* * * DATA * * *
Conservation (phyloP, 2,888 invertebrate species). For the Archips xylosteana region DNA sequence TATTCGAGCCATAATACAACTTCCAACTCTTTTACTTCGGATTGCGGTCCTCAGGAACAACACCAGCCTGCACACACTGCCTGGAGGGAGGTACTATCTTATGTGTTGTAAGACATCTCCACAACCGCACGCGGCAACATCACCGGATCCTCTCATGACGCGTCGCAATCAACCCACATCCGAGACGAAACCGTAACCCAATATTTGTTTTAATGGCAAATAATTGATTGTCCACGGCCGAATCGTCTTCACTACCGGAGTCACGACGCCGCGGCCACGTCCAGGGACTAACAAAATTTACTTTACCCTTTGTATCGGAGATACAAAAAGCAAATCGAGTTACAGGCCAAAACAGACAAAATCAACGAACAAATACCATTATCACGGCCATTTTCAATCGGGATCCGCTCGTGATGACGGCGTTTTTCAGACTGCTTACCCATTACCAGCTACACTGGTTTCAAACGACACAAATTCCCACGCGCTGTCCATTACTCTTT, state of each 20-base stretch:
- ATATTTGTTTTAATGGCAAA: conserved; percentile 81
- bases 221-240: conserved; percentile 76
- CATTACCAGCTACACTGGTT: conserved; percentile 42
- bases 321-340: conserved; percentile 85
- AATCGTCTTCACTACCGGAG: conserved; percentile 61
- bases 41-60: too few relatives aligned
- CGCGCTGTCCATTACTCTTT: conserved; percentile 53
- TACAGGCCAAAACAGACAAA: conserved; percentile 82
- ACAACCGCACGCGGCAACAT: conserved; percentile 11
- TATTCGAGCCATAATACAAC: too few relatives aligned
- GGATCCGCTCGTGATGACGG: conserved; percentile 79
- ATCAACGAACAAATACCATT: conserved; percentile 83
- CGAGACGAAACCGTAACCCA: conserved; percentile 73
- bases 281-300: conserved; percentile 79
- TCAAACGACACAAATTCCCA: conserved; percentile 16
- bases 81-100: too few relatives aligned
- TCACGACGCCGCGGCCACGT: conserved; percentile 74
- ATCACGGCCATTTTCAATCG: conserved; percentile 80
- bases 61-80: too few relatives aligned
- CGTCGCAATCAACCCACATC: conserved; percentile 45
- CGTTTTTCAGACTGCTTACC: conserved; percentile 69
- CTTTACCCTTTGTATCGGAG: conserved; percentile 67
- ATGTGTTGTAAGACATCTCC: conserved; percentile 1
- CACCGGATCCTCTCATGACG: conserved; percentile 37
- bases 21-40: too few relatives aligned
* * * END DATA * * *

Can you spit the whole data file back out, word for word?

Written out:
Conservation (phyloP, 2,888 invertebrate species). For the Archips xylosteana region DNA sequence TATTCGAGCCATAATACAACTTCCAACTCTTTTACTTCGGATTGCGGTCCTCAGGAACAACACCAGCCTGCACACACTGCCTGGAGGGAGGTACTATCTTATGTGTTGTAAGACATCTCCACAACCGCACGCGGCAACATCACCGGATCCTCTCATGACGCGTCGCAATCAACCCACATCCGAGACGAAACCGTAACCCAATATTTGTTTTAATGGCAAATAATTGATTGTCCACGGCCGAATCGTCTTCACTACCGGAGTCACGACGCCGCGGCCACGTCCAGGGACTAACAAAATTTACTTTACCCTTTGTATCGGAGATACAAAAAGCAAATCGAGTTACAGGCCAAAACAGACAAAATCAACGAACAAATACCATTATCACGGCCATTTTCAATCGGGATCCGCTCGTGATGACGGCGTTTTTCAGACTGCTTACCCATTACCAGCTACACTGGTTTCAAACGACACAAATTCCCACGCGCTGTCCATTACTCTTT, state of each 20-base stretch:
- ATATTTGTTTTAATGGCAAA: conserved; percentile 81
- bases 221-240: conserved; percentile 76
- CATTACCAGCTACACTGGTT: conserved; percentile 42
- bases 321-340: conserved; percentile 85
- AATCGTCTTCACTACCGGAG: conserved; percentile 61
- bases 41-60: too few relatives aligned
- CGCGCTGTCCATTACTCTTT: conserved; percentile 53
- TACAGGCCAAAACAGACAAA: conserved; percentile 82
- ACAACCGCACGCGGCAACAT: conserved; percentile 11
- TATTCGAGCCATAATACAAC: too few relatives aligned
- GGATCCGCTCGTGATGACGG: conserved; percentile 79
- ATCAACGAACAAATACCATT: conserved; percentile 83
- CGAGACGAAACCGTAACCCA: conserved; percentile 73
- bases 281-300: conserved; percentile 79
- TCAAACGACACAAATTCCCA: conserved; percentile 16
- bases 81-100: too few relatives aligned
- TCACGACGCCGCGGCCACGT: conserved; percentile 74
- ATCACGGCCATTTTCAATCG: conserved; percentile 80
- bases 61-80: too few relatives aligned
- CGTCGCAATCAACCCACATC: conserved; percentile 45
- CGTTTTTCAGACTGCTTACC: conserved; percentile 69
- CTTTACCCTTTGTATCGGAG: conserved; percentile 67
- ATGTGTTGTAAGACATCTCC: conserved; percentile 1
- CACCGGATCCTCTCATGACG: conserved; percentile 37
- bases 21-40: too few relatives aligned